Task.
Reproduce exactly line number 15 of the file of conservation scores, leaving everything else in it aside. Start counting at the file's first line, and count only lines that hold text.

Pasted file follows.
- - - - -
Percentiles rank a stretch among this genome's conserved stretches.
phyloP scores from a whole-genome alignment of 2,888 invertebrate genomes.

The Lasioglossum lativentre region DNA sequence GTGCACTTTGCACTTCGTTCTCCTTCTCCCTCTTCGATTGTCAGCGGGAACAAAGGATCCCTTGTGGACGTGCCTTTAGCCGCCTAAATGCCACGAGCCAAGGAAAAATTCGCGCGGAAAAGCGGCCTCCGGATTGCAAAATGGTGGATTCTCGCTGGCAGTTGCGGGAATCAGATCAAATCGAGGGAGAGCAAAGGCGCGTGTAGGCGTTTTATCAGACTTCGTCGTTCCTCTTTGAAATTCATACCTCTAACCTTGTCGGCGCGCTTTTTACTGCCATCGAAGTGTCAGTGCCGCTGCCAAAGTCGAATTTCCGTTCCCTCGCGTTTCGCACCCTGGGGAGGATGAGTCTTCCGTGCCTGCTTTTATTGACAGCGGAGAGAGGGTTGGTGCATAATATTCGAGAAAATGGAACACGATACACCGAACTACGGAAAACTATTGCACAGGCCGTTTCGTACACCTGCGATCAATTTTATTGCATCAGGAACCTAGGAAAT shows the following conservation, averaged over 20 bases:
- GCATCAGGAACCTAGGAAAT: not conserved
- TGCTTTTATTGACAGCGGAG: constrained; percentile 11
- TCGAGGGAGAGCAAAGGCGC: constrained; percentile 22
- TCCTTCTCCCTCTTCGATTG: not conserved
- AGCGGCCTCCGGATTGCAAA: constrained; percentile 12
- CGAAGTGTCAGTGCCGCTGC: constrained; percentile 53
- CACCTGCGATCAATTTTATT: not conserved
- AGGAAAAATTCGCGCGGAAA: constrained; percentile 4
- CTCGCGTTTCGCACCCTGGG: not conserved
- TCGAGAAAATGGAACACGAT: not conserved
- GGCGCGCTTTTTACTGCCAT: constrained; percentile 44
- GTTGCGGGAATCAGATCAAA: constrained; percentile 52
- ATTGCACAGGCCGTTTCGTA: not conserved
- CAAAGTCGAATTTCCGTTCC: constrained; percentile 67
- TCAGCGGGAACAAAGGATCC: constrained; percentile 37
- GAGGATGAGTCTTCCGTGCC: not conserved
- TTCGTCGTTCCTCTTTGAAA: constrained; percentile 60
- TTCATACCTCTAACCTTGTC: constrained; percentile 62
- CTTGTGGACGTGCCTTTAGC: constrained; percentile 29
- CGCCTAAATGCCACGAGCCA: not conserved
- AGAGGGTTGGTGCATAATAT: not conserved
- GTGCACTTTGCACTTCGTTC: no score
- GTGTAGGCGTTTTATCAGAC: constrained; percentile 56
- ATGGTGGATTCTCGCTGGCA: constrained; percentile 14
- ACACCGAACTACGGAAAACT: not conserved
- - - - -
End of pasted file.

- GTTGCGGGAATCAGATCAAA: constrained; percentile 52